Low-ball appraisals hit homeowners and buyers
If you find a hot buy that is likely to have multiple offers, you will be confronting the uneasy choice of waiving the appraisal contingency in your offer. It’s likely that the other buyers will do it too, so it’s become a part of the minimum package needed just to compete.
If the appraisal comes in below the sales price and you have a 20% down payment or less, you will be forced to make up the difference in cash (or pay mortgage insurance, if possible).
In an unfortunate frenzy effect, because the appraisal contingency has been waived, listing agents don’t show up to help substantiate the value to the appraiser. It used to be one of the vital jobs of the seller’s agent to provide recent sales to the appraiser to ensure the appraisal came in at the sales price – so the sellers wouldn’t be faced with potentially having to lower the price to appease the buyers.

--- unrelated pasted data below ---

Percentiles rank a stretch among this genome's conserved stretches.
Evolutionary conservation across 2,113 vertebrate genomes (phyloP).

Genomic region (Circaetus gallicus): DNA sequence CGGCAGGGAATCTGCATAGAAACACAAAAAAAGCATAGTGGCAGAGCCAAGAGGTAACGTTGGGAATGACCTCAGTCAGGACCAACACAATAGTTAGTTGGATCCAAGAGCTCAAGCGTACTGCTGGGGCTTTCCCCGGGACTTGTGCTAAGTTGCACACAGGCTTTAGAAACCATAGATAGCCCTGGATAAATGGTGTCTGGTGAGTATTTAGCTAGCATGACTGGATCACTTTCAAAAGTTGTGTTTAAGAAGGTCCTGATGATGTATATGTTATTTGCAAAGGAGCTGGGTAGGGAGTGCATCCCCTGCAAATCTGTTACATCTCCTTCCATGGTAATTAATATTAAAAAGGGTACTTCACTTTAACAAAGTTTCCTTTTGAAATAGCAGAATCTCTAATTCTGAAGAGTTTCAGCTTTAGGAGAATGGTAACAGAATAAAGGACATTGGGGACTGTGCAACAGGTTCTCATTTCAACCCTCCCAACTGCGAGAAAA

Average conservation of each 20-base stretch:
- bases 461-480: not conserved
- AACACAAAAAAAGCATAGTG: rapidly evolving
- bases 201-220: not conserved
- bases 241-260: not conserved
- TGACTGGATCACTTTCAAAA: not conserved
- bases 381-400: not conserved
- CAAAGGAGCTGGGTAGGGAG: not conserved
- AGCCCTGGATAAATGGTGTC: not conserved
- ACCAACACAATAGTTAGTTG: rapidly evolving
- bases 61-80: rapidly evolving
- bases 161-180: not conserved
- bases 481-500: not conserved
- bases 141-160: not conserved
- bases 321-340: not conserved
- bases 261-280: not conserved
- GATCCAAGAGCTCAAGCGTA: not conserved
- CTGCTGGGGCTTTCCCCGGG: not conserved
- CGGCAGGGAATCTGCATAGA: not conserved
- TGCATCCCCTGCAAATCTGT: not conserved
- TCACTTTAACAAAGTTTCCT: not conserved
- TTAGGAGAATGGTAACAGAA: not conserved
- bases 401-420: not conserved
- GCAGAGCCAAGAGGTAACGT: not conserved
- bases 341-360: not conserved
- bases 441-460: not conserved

But these days, the listing agents couldn’t care less.
So now when we have the buyers, I meet the appraisers. I want to make sure I do everything I can to persuade the appraiser to hit the sales price so my buyers don’t have to bring in more money.
I just had one where, two days before our appraisal appointment, a new listing of a model-match but inferior condo hit the open market priced at 10% UNDER our sales price in an obvious ploy to start a bidding war. I already had a big challenge with the comps because there had not been a sale in the complex all year – and appraisers don’t like using sales from complexes that were 3-4 miles away.
But I convinced him, and the appraisal came in at our sales price!
It’s by far the hottest controversy in real estate this summer, and it could directly affect your home’s value – probably negatively – by tens of thousands of dollars.
The issue concerns lowballed valuations and the new rules guiding appraisers in both price-depressed and rebounding markets. Consider these snapshots of what’s going on:
Read More: Boston Herald/Boston Real Estate